UK firms' profits fall for fourth year

Companies freeze recruitment; Baghdad Bounce fails to materialise; Higher business costs blamed
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The Independent Online

Profits of British companies have fallen for four straight years, according to the latest Experian Corporate Health Check. Profitability measured by average return on capital fell to 5.76 per cent in the first quarter of 2003 from a peak of 14.18 per cent in early 1999, the survey said.

Profits of British companies have fallen for four straight years, according to the latest Experian Corporate Health Check. Profitability measured by average return on capital fell to 5.76 per cent in the first quarter of 2003 from a peak of 14.18 per cent in early 1999, the survey said.

The fall, down from 6.35 per cent in the 12 months to December last year, was the first time that UK corporate profitability has fallen below 6 per cent and represents a longer period of sustained decline than in either of the last two recessions, said Experian after examining audited financial results of the 2,000 largest companies in the UK.

This means that profits have fallen by more than 30 per cent in the past 12 months and 60 per cent over four years. The decline was seen across the board: nine out of 24 industry sectors studied are down by more than a third over four years, and 10 have fallen by more than half in a year. Business confidence continued to fall in almost all Britain's 12 regions.

Experian said part of the reason for lower profitability and lower business confidence lay in higher business costs, including the increase in April of national insurance contributions. Many companies have frozen recruitment and investment plans.

This is underlined by the latest Confederation of British Industry survey of the service sector, showing that almost one-in-five companies had cut jobs over the summer compared with just 3 per cent in the previous survey that covered the war with Iraq. This was the steepest cut since the survey began in November 1998.

The CBI said the sector had failed to cash in on the spending boom that benefited high-street retailers and estate agents. Optimism among companies selling services to consumers tumbled to its lowest level in a year as business volumes dropped to their lowest levels since May 2001.

But the gloom was offset by the rise in optimism among business and professional services companies, where optimism rose for the first time in a year. The health of business and professional services companies is a bellwether of the corporate sector, as they sell to other companies rather than to consumers. One in 10 of these businesses was upbeat about prospects, compared with a net figure of minus 2 per cent when the survey was last conducted three months ago.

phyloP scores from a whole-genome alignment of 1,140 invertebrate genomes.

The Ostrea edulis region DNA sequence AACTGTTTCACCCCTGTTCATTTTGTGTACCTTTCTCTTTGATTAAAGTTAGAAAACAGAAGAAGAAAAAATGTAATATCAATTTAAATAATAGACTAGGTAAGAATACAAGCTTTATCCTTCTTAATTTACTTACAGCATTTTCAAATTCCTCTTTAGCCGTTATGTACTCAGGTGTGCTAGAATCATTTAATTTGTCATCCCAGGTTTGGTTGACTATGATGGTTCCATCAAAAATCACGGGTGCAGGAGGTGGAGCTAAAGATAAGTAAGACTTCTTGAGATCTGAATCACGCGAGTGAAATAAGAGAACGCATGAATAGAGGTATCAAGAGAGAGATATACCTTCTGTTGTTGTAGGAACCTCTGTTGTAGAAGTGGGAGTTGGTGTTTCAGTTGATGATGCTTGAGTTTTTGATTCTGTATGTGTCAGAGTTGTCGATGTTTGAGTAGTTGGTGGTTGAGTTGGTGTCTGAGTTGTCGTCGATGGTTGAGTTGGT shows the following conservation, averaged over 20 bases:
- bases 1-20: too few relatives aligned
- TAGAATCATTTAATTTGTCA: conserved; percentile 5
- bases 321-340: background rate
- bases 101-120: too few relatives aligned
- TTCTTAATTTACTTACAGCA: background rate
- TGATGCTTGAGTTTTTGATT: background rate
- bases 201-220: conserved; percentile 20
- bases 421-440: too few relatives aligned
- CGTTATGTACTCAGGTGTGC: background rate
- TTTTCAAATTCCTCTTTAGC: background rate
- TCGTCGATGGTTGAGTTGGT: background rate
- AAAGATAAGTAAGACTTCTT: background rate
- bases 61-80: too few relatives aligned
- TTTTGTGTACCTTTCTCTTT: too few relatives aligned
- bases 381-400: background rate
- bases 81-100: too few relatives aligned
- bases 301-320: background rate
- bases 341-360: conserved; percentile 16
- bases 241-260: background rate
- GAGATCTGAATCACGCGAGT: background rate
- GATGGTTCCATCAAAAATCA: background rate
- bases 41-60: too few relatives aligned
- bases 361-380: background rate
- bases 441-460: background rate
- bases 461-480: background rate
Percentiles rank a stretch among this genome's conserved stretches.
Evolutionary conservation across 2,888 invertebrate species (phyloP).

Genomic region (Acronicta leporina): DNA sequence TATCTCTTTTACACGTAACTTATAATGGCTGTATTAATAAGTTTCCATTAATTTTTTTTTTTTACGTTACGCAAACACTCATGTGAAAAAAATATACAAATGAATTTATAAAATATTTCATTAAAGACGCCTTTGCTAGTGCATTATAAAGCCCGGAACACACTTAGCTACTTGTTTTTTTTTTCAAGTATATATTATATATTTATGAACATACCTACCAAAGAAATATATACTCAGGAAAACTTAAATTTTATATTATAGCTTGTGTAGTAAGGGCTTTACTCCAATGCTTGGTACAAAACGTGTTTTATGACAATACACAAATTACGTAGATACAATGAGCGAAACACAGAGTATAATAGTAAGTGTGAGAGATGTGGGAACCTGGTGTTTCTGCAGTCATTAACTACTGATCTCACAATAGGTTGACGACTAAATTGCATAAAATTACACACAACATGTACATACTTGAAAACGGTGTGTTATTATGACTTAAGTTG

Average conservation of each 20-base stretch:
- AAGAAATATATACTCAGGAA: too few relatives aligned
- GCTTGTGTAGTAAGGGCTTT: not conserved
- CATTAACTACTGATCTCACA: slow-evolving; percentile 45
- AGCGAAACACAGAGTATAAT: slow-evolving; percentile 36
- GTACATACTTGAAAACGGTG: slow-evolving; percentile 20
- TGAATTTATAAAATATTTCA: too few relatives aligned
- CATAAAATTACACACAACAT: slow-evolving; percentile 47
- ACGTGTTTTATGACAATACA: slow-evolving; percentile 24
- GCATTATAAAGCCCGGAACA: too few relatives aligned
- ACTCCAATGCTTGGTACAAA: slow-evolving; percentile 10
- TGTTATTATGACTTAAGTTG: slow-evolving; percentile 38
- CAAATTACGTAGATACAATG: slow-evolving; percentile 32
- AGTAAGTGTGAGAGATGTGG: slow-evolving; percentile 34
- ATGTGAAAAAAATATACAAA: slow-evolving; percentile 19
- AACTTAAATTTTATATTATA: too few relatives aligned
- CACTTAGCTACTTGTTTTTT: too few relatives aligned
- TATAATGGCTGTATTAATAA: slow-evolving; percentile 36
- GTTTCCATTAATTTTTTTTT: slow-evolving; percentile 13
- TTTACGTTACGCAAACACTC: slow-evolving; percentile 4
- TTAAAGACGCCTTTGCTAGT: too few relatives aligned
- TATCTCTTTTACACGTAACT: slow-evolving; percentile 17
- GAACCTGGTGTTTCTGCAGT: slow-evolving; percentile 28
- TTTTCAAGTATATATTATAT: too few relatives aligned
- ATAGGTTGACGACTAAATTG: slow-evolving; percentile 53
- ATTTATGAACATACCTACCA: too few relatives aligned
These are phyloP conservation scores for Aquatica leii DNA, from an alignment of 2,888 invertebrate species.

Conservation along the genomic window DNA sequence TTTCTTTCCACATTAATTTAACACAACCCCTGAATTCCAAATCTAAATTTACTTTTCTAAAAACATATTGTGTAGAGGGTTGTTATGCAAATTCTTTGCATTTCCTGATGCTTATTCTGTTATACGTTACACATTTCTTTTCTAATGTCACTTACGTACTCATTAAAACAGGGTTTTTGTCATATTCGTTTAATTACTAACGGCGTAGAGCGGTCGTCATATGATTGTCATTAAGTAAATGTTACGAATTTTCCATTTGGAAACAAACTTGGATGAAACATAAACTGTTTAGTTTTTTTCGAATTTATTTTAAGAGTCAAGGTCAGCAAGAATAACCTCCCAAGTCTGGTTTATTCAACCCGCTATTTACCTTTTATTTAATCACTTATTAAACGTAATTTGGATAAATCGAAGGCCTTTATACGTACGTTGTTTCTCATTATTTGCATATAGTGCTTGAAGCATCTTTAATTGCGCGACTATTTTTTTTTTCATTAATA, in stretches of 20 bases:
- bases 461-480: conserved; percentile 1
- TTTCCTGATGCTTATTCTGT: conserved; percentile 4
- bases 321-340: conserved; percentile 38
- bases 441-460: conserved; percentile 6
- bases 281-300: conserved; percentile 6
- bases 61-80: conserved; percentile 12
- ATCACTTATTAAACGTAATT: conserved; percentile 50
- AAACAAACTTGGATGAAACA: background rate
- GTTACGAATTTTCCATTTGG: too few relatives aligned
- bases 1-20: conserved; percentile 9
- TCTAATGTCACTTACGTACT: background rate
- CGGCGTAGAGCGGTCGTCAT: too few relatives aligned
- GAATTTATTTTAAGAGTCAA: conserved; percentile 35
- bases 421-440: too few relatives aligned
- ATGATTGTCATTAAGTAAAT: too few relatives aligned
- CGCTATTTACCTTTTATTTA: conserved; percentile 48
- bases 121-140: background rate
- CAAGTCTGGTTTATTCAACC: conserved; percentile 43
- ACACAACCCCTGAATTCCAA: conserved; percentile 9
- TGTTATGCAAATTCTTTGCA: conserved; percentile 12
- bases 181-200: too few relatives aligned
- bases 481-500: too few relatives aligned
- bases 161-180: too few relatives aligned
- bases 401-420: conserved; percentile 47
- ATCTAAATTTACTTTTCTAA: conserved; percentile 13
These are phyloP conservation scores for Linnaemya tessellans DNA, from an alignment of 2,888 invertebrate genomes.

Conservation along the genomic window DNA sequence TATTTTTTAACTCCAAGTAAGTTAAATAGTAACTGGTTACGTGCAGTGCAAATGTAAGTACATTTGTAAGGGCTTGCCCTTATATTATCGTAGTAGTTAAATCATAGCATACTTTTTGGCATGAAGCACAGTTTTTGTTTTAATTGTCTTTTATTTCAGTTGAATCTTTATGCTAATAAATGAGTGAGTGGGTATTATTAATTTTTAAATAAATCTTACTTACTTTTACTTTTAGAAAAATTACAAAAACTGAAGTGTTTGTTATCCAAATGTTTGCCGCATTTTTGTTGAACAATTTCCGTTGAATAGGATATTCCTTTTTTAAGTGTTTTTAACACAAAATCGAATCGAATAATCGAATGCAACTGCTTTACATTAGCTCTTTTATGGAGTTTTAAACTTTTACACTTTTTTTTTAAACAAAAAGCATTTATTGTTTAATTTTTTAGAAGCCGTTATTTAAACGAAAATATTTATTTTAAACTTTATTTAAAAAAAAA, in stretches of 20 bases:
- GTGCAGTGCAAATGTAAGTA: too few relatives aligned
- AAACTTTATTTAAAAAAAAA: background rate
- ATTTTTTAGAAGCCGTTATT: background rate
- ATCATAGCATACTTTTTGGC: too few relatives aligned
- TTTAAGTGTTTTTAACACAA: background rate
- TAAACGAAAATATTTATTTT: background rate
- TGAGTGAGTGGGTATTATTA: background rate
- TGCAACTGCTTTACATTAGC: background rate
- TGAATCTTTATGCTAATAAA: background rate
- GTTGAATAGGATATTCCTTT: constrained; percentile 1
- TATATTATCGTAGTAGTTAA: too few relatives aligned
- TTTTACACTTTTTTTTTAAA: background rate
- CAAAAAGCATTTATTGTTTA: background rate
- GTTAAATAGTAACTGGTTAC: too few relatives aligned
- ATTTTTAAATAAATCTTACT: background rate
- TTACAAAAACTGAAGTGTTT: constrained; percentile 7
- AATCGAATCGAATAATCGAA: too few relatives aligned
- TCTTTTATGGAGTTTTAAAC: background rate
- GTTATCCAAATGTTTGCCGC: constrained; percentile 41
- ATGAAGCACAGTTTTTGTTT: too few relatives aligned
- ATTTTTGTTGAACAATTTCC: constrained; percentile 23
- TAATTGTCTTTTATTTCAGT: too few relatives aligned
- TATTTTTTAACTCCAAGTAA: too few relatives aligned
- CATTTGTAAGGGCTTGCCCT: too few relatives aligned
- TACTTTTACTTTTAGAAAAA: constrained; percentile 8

Profitability also rose for the first time in more than two years. The rise in confidence was fuelled by an increase in business volumes - a sign that companies are loosening the purse strings. "The conflicting trends of the service sector clearly reveal the imbalances in the UK economy," said Ian McCafferty, the CBI's chief economic adviser.

"Among business and professional services companies, the mood has lifted [but] consumer services companies have missed out on the consumer spending revival that retailers have enjoyed."

Steve Edmonds, head of entrepreneurial business services at the consultant Grant Thornton, which sponsored the survey, said: "The service sector appears to be no closer to mounting a successful and sustainable recovery."

The Experian report's author, Peter Brooker, said the decline in profits appeared to be gaining momentum, with the year-on-year fall up to the first quarter of this year being the steepest since the 1999 peak.

While the outlook for the rest of this year remained challenging, the longer-term outlook was more positive. "Although there has been little sign of the expected 'Baghdad Bounce' following the official end of hostilities in Iraq, economists are more confident of an upturn in both the US and the eurozone in 2004," Mr Brooker said.

Information technology, telecommunications, engineering, transport and the media were the worst hit, down more than 80 per cent during the past four years. But the oil and alcoholic-drinks sectors saw their profitability grow during the period.

Meanwhile the Ernst & Young ITEM Club yesterday warned the UK could be in the grips of a "deflationary spiral" unless economic growth picked up soon. Growth could be undermined by the impact of the uncertain global climate on business spending, the continuing sluggishness of the eurozone and by consumers becoming increasingly weighed down by their debt burden.

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